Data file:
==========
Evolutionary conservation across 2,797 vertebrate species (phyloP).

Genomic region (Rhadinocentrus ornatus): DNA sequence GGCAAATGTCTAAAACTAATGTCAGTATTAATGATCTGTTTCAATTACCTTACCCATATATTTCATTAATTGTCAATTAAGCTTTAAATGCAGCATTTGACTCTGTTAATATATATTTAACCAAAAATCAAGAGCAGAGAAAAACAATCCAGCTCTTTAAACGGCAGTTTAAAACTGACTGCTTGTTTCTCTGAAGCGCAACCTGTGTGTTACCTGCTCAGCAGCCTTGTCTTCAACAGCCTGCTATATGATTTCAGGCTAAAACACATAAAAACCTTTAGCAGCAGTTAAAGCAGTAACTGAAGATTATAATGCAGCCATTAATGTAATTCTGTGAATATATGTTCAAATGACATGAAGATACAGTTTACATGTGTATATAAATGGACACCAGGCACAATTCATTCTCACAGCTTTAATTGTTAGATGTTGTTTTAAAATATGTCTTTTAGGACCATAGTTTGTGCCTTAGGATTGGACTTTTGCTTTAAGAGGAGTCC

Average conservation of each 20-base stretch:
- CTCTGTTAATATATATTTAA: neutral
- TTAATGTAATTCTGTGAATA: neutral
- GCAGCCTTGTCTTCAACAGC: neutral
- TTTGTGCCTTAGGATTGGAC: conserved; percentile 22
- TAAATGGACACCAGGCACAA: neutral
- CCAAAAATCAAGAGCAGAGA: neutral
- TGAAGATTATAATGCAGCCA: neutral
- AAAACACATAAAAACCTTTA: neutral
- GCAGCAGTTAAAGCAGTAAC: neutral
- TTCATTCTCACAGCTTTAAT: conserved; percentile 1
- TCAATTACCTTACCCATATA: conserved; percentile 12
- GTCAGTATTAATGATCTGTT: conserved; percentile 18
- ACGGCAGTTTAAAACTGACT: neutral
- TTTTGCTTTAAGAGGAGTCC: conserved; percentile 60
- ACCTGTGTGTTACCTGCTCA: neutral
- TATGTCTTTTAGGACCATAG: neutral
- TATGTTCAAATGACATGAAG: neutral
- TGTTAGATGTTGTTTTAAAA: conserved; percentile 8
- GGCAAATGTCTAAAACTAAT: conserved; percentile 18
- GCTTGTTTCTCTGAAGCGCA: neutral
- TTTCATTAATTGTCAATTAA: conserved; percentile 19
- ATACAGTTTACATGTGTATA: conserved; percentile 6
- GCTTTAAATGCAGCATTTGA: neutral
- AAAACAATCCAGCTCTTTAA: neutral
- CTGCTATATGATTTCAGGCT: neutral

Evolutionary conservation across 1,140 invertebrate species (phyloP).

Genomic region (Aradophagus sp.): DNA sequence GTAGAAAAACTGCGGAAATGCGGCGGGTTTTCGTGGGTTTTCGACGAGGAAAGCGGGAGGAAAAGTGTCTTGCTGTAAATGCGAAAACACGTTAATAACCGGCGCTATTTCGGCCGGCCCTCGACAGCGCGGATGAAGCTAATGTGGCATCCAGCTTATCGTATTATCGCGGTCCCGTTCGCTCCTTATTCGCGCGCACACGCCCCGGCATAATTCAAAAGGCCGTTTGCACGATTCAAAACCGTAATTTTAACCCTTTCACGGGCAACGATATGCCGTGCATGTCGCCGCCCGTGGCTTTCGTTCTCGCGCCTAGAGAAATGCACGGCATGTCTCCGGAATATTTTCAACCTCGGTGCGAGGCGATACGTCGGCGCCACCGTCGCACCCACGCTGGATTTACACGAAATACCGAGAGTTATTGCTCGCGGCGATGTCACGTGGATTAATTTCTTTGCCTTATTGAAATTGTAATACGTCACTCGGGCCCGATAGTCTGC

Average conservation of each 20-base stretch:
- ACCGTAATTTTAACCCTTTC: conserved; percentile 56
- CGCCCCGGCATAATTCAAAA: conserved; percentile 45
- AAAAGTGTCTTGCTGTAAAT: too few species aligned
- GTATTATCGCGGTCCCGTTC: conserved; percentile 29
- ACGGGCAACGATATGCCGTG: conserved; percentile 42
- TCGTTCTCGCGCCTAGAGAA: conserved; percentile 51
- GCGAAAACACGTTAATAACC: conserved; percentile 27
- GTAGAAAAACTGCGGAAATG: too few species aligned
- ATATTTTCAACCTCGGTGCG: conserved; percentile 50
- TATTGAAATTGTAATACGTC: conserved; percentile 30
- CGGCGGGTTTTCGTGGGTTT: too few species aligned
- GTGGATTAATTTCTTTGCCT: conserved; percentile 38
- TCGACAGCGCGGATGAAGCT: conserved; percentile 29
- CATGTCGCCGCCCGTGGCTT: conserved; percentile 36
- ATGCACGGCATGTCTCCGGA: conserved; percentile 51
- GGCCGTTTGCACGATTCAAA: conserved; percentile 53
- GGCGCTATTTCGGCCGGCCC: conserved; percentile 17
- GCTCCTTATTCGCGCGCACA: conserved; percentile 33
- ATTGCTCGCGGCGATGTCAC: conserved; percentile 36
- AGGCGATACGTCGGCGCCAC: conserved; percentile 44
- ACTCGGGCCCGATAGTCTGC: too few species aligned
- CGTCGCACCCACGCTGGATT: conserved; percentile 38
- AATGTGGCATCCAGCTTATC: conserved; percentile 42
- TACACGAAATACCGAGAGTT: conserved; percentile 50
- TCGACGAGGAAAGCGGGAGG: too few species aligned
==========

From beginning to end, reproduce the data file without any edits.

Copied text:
Evolutionary conservation across 2,797 vertebrate species (phyloP).

Genomic region (Rhadinocentrus ornatus): DNA sequence GGCAAATGTCTAAAACTAATGTCAGTATTAATGATCTGTTTCAATTACCTTACCCATATATTTCATTAATTGTCAATTAAGCTTTAAATGCAGCATTTGACTCTGTTAATATATATTTAACCAAAAATCAAGAGCAGAGAAAAACAATCCAGCTCTTTAAACGGCAGTTTAAAACTGACTGCTTGTTTCTCTGAAGCGCAACCTGTGTGTTACCTGCTCAGCAGCCTTGTCTTCAACAGCCTGCTATATGATTTCAGGCTAAAACACATAAAAACCTTTAGCAGCAGTTAAAGCAGTAACTGAAGATTATAATGCAGCCATTAATGTAATTCTGTGAATATATGTTCAAATGACATGAAGATACAGTTTACATGTGTATATAAATGGACACCAGGCACAATTCATTCTCACAGCTTTAATTGTTAGATGTTGTTTTAAAATATGTCTTTTAGGACCATAGTTTGTGCCTTAGGATTGGACTTTTGCTTTAAGAGGAGTCC

Average conservation of each 20-base stretch:
- CTCTGTTAATATATATTTAA: neutral
- TTAATGTAATTCTGTGAATA: neutral
- GCAGCCTTGTCTTCAACAGC: neutral
- TTTGTGCCTTAGGATTGGAC: conserved; percentile 22
- TAAATGGACACCAGGCACAA: neutral
- CCAAAAATCAAGAGCAGAGA: neutral
- TGAAGATTATAATGCAGCCA: neutral
- AAAACACATAAAAACCTTTA: neutral
- GCAGCAGTTAAAGCAGTAAC: neutral
- TTCATTCTCACAGCTTTAAT: conserved; percentile 1
- TCAATTACCTTACCCATATA: conserved; percentile 12
- GTCAGTATTAATGATCTGTT: conserved; percentile 18
- ACGGCAGTTTAAAACTGACT: neutral
- TTTTGCTTTAAGAGGAGTCC: conserved; percentile 60
- ACCTGTGTGTTACCTGCTCA: neutral
- TATGTCTTTTAGGACCATAG: neutral
- TATGTTCAAATGACATGAAG: neutral
- TGTTAGATGTTGTTTTAAAA: conserved; percentile 8
- GGCAAATGTCTAAAACTAAT: conserved; percentile 18
- GCTTGTTTCTCTGAAGCGCA: neutral
- TTTCATTAATTGTCAATTAA: conserved; percentile 19
- ATACAGTTTACATGTGTATA: conserved; percentile 6
- GCTTTAAATGCAGCATTTGA: neutral
- AAAACAATCCAGCTCTTTAA: neutral
- CTGCTATATGATTTCAGGCT: neutral

Evolutionary conservation across 1,140 invertebrate species (phyloP).

Genomic region (Aradophagus sp.): DNA sequence GTAGAAAAACTGCGGAAATGCGGCGGGTTTTCGTGGGTTTTCGACGAGGAAAGCGGGAGGAAAAGTGTCTTGCTGTAAATGCGAAAACACGTTAATAACCGGCGCTATTTCGGCCGGCCCTCGACAGCGCGGATGAAGCTAATGTGGCATCCAGCTTATCGTATTATCGCGGTCCCGTTCGCTCCTTATTCGCGCGCACACGCCCCGGCATAATTCAAAAGGCCGTTTGCACGATTCAAAACCGTAATTTTAACCCTTTCACGGGCAACGATATGCCGTGCATGTCGCCGCCCGTGGCTTTCGTTCTCGCGCCTAGAGAAATGCACGGCATGTCTCCGGAATATTTTCAACCTCGGTGCGAGGCGATACGTCGGCGCCACCGTCGCACCCACGCTGGATTTACACGAAATACCGAGAGTTATTGCTCGCGGCGATGTCACGTGGATTAATTTCTTTGCCTTATTGAAATTGTAATACGTCACTCGGGCCCGATAGTCTGC

Average conservation of each 20-base stretch:
- ACCGTAATTTTAACCCTTTC: conserved; percentile 56
- CGCCCCGGCATAATTCAAAA: conserved; percentile 45
- AAAAGTGTCTTGCTGTAAAT: too few species aligned
- GTATTATCGCGGTCCCGTTC: conserved; percentile 29
- ACGGGCAACGATATGCCGTG: conserved; percentile 42
- TCGTTCTCGCGCCTAGAGAA: conserved; percentile 51
- GCGAAAACACGTTAATAACC: conserved; percentile 27
- GTAGAAAAACTGCGGAAATG: too few species aligned
- ATATTTTCAACCTCGGTGCG: conserved; percentile 50
- TATTGAAATTGTAATACGTC: conserved; percentile 30
- CGGCGGGTTTTCGTGGGTTT: too few species aligned
- GTGGATTAATTTCTTTGCCT: conserved; percentile 38
- TCGACAGCGCGGATGAAGCT: conserved; percentile 29
- CATGTCGCCGCCCGTGGCTT: conserved; percentile 36
- ATGCACGGCATGTCTCCGGA: conserved; percentile 51
- GGCCGTTTGCACGATTCAAA: conserved; percentile 53
- GGCGCTATTTCGGCCGGCCC: conserved; percentile 17
- GCTCCTTATTCGCGCGCACA: conserved; percentile 33
- ATTGCTCGCGGCGATGTCAC: conserved; percentile 36
- AGGCGATACGTCGGCGCCAC: conserved; percentile 44
- ACTCGGGCCCGATAGTCTGC: too few species aligned
- CGTCGCACCCACGCTGGATT: conserved; percentile 38
- AATGTGGCATCCAGCTTATC: conserved; percentile 42
- TACACGAAATACCGAGAGTT: conserved; percentile 50
- TCGACGAGGAAAGCGGGAGG: too few species aligned